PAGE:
There’s a distinct difference between Answer Code Request and Ostgut Ton’s big guns: Klock, Dettmann, Fengler and Function. Those four are inherently linear, whereas Answer Code Request’s music has by and large remained broken and syncopated. Before the Answer Code Request project took off, the Berlin producer was making music under his real name, Patrick Gräser, and as he would later find out, adopting a new production alias would prove to be a masterstroke.
This isn’t to say, however, that the music he made under his own name was a misstep, it was just in its formative stages, and if you look back to 2009’s Squalid 12” you’ll even find a very early Tom Dicicco remix. Then in 2011, following his debut as Answer Code Request on his own ACR label, Marcel Dettmann used his track “Escape Myself” (from that aforementioned release) for his Conducted mix on Music Man. While the next year Norman Nodge dunked back into the Gräser catalogue for his Berghain 06 mix, and as Todd Burns described in his review for Resident Advisor: ““From Foreign Territories” is when things finally switch on properly, and Nodge lets it run for five minutes, acclimating listeners to what’s about to come.”
With his name established in 2012 thanks to two EPs on his own and Dettmann’s label, he returned in 2013 with the single Crack City EP featuring a remix from Shed’s War Made Easy alias. While this year his Ostgut Ton debut came via the three-track Breathe 12” which was Gräser’s shoe-horn into the great German label that now proudly presents Code. And with the support he’s had over the years it’s as if everyone Berghain or Ostgut affiliated has chipped in wherever they could to help his career take off, which it has.
Answer Code Request has his technique of displaced beats and accented rhythms down to a fine art. But first on Code, the one and only 4/4 production is “Status” which fittingly middles the LP. It’s mechanical in the same way Robert Hood’s music can be, and quick hats give the illusion that it’s faster than what it sounds. Its bassline is deep and liquid, while free flowing breezes of synths provide a warm but also cooling effect.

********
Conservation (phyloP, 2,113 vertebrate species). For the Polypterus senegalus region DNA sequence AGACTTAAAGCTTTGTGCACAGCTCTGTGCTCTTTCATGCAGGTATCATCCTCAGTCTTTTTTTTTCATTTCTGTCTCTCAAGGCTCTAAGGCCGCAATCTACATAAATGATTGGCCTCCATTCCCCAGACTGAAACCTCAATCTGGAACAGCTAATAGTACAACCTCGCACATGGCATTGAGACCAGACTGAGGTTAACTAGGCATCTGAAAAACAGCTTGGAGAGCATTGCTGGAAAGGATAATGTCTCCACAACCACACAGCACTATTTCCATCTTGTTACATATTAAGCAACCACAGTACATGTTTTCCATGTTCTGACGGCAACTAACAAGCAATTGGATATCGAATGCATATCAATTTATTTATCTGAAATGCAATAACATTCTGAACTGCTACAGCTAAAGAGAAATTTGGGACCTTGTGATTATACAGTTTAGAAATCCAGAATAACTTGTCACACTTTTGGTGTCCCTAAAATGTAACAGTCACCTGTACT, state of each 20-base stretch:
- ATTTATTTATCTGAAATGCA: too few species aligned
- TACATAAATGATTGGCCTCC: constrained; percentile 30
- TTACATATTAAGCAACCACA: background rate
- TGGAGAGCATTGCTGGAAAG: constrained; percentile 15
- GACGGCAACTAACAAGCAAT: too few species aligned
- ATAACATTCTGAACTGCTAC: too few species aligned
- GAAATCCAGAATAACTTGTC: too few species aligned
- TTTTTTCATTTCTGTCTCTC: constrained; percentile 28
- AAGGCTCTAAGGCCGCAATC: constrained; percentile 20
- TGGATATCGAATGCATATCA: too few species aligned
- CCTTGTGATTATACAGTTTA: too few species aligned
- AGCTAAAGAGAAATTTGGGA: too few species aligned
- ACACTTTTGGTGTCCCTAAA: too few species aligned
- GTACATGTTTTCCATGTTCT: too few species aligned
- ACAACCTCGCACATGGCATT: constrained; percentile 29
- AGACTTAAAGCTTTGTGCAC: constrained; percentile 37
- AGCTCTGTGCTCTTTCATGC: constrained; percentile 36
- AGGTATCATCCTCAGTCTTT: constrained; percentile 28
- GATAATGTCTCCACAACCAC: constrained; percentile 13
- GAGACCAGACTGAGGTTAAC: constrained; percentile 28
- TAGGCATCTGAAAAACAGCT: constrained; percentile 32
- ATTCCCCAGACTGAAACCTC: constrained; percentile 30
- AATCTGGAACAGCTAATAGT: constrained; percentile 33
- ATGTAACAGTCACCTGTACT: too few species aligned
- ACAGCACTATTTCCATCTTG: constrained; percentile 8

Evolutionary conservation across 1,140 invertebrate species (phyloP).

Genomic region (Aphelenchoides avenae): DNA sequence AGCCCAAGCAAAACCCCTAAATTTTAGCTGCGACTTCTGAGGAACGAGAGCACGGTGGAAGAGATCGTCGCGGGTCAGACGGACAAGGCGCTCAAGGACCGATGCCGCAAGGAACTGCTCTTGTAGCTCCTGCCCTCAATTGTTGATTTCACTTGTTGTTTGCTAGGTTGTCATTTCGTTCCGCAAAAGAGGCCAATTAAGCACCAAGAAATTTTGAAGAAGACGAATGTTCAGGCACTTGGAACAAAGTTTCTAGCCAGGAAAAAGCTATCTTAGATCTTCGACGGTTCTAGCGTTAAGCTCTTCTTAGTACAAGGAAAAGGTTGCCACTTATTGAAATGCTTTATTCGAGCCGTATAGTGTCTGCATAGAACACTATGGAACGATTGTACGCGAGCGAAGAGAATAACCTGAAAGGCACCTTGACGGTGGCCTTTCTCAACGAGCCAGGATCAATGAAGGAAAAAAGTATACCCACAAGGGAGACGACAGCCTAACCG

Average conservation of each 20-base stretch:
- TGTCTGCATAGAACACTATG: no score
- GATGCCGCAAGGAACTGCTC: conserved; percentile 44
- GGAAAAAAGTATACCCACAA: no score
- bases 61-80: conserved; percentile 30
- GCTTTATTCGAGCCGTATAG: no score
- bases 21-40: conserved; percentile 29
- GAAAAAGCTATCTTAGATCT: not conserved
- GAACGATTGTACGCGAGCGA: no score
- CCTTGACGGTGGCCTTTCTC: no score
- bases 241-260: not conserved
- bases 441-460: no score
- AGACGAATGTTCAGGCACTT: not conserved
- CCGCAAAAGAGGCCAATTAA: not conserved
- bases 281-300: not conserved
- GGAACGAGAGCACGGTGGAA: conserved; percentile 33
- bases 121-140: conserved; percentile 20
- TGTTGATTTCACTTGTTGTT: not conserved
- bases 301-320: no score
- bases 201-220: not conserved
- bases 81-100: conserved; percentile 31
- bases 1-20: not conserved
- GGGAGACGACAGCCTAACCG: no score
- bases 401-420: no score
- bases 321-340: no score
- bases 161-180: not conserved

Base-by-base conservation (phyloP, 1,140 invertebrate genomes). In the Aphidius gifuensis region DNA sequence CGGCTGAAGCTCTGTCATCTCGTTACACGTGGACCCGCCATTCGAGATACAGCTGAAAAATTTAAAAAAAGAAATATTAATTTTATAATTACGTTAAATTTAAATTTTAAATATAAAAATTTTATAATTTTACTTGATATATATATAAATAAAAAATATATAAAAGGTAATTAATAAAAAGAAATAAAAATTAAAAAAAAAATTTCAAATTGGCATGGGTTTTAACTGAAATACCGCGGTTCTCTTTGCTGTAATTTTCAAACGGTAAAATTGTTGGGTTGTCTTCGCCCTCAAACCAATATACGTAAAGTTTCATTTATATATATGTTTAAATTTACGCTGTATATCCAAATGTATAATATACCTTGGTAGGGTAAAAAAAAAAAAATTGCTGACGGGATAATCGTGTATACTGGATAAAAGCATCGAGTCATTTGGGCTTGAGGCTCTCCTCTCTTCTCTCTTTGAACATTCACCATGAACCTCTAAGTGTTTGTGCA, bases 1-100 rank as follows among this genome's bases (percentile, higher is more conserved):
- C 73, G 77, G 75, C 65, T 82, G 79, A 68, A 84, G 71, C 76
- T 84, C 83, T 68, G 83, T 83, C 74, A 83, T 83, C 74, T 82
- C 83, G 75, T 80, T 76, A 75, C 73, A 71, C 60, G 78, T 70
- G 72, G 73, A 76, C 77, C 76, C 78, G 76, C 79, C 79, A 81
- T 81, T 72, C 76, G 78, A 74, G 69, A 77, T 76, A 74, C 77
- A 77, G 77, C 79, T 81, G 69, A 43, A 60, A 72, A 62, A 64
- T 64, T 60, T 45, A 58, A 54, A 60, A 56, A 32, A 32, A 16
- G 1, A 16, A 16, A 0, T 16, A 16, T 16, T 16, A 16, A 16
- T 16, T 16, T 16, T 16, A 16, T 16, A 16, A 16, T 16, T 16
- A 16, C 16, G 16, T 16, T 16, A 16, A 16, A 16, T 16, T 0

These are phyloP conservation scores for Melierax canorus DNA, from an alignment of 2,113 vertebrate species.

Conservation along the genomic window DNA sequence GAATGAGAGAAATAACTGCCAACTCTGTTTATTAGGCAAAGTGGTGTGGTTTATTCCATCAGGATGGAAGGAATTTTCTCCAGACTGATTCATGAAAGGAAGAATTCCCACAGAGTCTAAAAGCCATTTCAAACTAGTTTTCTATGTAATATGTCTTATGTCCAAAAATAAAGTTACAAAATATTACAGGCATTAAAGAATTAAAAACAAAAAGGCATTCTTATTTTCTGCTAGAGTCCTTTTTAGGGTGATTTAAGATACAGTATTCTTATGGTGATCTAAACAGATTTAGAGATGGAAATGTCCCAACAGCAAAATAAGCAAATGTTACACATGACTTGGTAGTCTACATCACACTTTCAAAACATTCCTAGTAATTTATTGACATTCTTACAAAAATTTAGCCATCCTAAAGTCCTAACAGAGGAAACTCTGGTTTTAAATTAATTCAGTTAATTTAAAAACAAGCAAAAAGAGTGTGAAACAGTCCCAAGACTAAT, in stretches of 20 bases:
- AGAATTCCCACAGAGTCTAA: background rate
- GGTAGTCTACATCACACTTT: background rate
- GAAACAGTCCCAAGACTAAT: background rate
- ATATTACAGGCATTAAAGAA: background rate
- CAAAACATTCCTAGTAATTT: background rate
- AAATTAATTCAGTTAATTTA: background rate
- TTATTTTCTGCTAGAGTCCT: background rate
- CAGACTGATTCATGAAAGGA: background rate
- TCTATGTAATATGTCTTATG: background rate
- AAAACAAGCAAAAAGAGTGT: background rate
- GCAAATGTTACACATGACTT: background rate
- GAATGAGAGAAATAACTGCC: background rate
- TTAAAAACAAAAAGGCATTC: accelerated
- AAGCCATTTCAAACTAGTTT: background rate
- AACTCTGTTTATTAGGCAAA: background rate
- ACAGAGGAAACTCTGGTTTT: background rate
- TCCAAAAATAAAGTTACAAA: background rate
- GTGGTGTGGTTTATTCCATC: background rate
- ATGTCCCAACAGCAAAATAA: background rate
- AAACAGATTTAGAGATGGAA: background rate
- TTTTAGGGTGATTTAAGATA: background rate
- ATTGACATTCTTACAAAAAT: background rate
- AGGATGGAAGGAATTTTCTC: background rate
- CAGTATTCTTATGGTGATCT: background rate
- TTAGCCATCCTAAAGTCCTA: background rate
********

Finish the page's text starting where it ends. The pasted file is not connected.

Bubbly watery sounds that appear throughout the album give “Status” its gloopy texture. And these sticky, succulent droplets of sonic organisms compliment the album’s artwork, a magnified image of a crystallising membrane. Parts of “Field Depth” and “Thermal Capacity” make you feel like you’re inside that blob, but none more than “Blue Russian”. Indeed it’s an album highlight and a nebulous kick-start after the spacey, crackled and radio transmission intro of “Code” that, as Hieroglyphic Being pointed out last year: Space is the place (but we stuck here on earth).
On Robert Hood’s Motor: Nighttime World 3 there’s a track called “Assembly” and it’s stripped back, mellowed rave similar to what Skream was doing when he made dubstep. Transmogrify this into something industrial with cool cathedral tones and you have “Zenith”. Three tracks later there’s “Haul” which sounds like a vibrant reincarnation of Ben Klock’s 2009 dabble in dubstep, “Gold Rush”, while for something more celebratory, chirping birds and all, there’s “By The Bay”, a choice cut for the DJ to lighten up the floor. And in between all of these there’s the album’s communicating vessels – “Odyssey Sequence”, “Spin off” and “Axif” – which are ambient yes, but interludes no, they’re homogeneous productions that fulfil Answer Request’s Code.
If you look back over the album’s Ostgut Ton has released during the past two years, the one that has stood out for reasons other than being Ostgut-centric is Barker & Baumecker’s Transsektoral. And now that we have Answer Code Request’s Code, it provides a happy buffer between the greyscale hyper-colour of Transsektoral, the stony and reverberant qualities of early Klock and Dettmann albums, with the contemporary sparkle and sheen heard on Fengler’s Fokus.
2. Blue Russian
3. Field Depth
4. Odyssey Sequence
6. Relay Access
9. Spin Off
10. By The Bay
12. Thermal Capacity